BookBrowse Reviews Tethered by Amy Mackinnon

Summary |  Excerpt |  Reviews |  Beyond the book |  Readalikes |  Genres & Themes |  Author Bio

Tethered

A Novel

by Amy Mackinnon

Tethered by Amy Mackinnon
  • Critics' Opinion:

    Readers' Opinion:

  • First Published:
    Aug 2008, 272 pages
    Paperback:
    Aug 2009, 272 pages

  • Rate this book


Book Reviewed by:
Donna Chavez

Buy This Book

About this Book

Reviews

BookBrowse:


With her stupendous prose and intricate characterizations MacKinnon has penned a winner

Tethered is the first book in recent memory that I absolutely could not read fast enough to see how it comes out. The book is deceptive. Is it a mystery? Is it a literary novel? At first it seems to be a rather interesting, if uncomplicated, story about a young woman, Clara Marsh, who works in a funeral home as an undertaker; assistant to the funeral director, Linus Bartholomew. She's had a rather difficult life – orphaned at an early age then raised by an overly strict Bible-thumping grandmother – thus she is pretty much a loner. So when she encounters a little girl called Trecie in one of the mourning rooms I was expecting a story about how Clara begins to relate to the youngster and eventually overcomes her inability to connect with others. Boy was I wrong.

The first thing that becomes abundantly clear is just how damaged Clara is. She is so much more than simply a person who keeps to herself. This is a woman who has perfected the art of isolation to the extent that she is unable to even bring herself to hug or return the affection of Linus and his wife Alma who look upon her as their own daughter. Indeed, far from identifying with Trecie, Clara has bonded with a dead girl -- an unidentified child who was found brutally murdered several years ago and whose grave she visits regularly. She is unsympathetically untouched by the mystery surrounding that child's death although it is the primary focus of police detective Mike Sullivan and the rest of the community. In so many ways she seems perfectly suited to the downstairs/backroom nature of her profession. When called upon to pick up a body Clara wants nothing to do with the family, desiring only to dispatch the rather grim and certainly gruesome clinical responsibilities of her job with as little live human contact as possible.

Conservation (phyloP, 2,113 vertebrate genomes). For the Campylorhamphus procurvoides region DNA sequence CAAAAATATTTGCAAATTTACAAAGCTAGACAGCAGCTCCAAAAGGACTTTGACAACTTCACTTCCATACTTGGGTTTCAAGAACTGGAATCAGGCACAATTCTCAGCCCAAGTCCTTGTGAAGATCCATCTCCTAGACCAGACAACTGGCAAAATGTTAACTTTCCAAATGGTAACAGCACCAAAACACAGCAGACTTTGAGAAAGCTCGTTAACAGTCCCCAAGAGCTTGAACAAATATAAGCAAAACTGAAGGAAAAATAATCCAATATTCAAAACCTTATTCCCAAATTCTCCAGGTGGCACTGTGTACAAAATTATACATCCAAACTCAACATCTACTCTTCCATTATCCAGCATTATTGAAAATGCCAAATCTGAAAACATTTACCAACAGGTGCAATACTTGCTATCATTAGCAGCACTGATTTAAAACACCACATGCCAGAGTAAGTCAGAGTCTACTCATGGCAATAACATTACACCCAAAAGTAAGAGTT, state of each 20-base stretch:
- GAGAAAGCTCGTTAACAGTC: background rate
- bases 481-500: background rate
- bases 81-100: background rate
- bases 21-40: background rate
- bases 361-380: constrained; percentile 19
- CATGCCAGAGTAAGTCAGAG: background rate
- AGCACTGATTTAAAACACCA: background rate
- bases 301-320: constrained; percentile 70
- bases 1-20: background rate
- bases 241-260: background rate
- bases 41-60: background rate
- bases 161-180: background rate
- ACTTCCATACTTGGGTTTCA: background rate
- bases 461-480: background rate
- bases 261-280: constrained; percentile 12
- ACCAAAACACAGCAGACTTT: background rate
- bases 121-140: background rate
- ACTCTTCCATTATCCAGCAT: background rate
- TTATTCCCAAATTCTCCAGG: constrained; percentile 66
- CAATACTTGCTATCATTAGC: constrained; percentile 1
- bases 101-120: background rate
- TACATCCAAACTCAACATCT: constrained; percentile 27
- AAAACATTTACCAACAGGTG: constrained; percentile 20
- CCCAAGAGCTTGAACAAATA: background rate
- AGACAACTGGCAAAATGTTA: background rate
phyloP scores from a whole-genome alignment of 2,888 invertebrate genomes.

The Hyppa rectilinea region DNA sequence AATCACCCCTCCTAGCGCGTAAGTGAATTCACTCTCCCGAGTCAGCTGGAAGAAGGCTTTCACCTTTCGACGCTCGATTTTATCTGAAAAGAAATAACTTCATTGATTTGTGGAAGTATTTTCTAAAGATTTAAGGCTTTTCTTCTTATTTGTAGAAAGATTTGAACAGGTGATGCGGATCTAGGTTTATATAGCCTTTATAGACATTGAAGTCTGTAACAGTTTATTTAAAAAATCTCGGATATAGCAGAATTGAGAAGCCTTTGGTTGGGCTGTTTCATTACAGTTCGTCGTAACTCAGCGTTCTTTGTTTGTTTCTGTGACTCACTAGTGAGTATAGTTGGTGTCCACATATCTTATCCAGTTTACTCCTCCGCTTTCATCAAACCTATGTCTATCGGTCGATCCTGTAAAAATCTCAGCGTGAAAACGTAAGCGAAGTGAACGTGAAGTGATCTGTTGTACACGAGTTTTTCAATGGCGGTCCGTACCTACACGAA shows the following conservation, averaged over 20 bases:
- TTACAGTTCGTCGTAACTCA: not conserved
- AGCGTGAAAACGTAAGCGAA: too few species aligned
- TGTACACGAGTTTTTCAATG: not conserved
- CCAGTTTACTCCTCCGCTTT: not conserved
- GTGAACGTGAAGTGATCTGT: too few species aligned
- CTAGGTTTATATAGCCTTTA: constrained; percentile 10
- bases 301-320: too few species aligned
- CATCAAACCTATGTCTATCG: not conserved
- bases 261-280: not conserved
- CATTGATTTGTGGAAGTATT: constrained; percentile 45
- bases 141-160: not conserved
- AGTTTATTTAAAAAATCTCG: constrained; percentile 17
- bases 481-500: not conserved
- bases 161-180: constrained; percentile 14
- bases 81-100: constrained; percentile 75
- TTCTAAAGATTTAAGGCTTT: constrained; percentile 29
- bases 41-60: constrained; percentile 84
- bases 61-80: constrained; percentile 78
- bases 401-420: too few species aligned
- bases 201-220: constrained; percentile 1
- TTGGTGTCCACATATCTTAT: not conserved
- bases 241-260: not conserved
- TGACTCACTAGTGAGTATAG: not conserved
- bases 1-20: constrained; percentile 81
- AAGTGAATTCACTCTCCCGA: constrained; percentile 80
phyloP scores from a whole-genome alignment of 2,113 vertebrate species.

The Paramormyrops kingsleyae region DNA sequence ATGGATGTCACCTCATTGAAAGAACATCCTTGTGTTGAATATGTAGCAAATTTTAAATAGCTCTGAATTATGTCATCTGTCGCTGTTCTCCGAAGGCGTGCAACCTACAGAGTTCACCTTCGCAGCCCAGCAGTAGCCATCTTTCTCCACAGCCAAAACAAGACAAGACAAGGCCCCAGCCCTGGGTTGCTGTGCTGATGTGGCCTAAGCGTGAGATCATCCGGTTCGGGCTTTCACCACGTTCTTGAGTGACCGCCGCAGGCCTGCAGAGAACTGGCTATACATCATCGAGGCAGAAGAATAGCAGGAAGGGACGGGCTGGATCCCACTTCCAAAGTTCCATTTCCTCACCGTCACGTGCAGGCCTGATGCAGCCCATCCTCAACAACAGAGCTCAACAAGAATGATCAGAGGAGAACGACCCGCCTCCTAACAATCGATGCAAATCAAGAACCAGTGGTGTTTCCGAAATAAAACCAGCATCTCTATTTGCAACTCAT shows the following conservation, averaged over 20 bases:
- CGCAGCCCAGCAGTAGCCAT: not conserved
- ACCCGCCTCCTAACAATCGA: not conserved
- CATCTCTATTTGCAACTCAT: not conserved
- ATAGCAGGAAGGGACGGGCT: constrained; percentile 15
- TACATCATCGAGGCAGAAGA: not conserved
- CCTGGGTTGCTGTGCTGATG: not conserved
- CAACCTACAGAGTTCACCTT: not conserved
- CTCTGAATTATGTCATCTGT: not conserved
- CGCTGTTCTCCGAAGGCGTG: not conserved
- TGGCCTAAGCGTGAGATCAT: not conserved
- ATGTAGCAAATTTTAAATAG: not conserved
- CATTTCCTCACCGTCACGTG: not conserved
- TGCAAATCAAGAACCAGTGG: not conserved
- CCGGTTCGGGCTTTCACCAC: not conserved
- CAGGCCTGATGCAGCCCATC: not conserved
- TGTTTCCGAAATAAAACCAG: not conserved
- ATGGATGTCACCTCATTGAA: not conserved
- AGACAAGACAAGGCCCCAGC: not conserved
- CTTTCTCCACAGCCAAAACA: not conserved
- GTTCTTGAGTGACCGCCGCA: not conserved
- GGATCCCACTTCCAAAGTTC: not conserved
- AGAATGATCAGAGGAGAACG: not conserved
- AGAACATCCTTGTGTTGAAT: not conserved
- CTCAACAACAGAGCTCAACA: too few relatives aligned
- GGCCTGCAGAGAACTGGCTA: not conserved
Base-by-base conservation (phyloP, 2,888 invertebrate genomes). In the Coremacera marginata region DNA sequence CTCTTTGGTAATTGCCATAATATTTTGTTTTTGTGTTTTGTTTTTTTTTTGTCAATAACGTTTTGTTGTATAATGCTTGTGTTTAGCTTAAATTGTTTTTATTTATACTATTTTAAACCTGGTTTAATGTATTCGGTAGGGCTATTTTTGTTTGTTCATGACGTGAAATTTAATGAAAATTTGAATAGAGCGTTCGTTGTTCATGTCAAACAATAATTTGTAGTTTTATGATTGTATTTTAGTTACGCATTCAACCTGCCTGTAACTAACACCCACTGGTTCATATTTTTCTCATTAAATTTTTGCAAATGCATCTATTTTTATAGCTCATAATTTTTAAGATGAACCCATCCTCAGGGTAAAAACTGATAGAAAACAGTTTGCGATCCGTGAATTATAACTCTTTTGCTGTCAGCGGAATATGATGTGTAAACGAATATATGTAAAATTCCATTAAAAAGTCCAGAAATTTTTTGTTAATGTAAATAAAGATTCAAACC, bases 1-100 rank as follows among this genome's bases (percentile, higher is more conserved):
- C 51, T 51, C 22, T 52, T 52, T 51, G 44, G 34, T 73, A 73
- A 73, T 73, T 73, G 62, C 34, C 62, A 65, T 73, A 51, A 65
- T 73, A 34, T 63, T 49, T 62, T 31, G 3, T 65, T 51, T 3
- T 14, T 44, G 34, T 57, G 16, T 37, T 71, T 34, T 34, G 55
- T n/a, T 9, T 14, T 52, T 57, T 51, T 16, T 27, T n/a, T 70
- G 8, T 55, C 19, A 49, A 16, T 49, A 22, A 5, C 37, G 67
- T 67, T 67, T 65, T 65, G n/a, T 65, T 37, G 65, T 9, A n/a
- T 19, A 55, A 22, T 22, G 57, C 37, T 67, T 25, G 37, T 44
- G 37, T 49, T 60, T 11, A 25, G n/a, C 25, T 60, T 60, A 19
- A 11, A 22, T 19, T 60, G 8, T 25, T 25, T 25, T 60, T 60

On the other hand, in an apparent anomaly, in her spare time Clara toils in the magnificent greenhouse that is attached to her home. A place of indescribable beauty, it is a lush refuge, a vibrant sanctuary where she cultivates row upon row of thriving flowers. She knows each flower by name and by its meaning – Shasta daisies/innocence, chrysanthemums/cheerfulness, etc. – and thoughtfully selects flowers appropriately suited to the deceased, then discreetly tucks a bouquet in each casket. What's more, as Trecie makes herself more of a presence in Clara's life – both Clara and Trecie suffer from the same mental illness: trichotillomania (an irresistible urge to pull out their hair) -- she becomes torn between remaining aloof from others and trying to intervene in this troubled child's life. Does she remain tethered to and by her solitude or does she allow herself to walk among and interact with others? Truly, in Clara, MacKinnon has woven a character so intricate and complex, yet the bits and pieces we glean about her past offer a plausible foundation for her "quirks."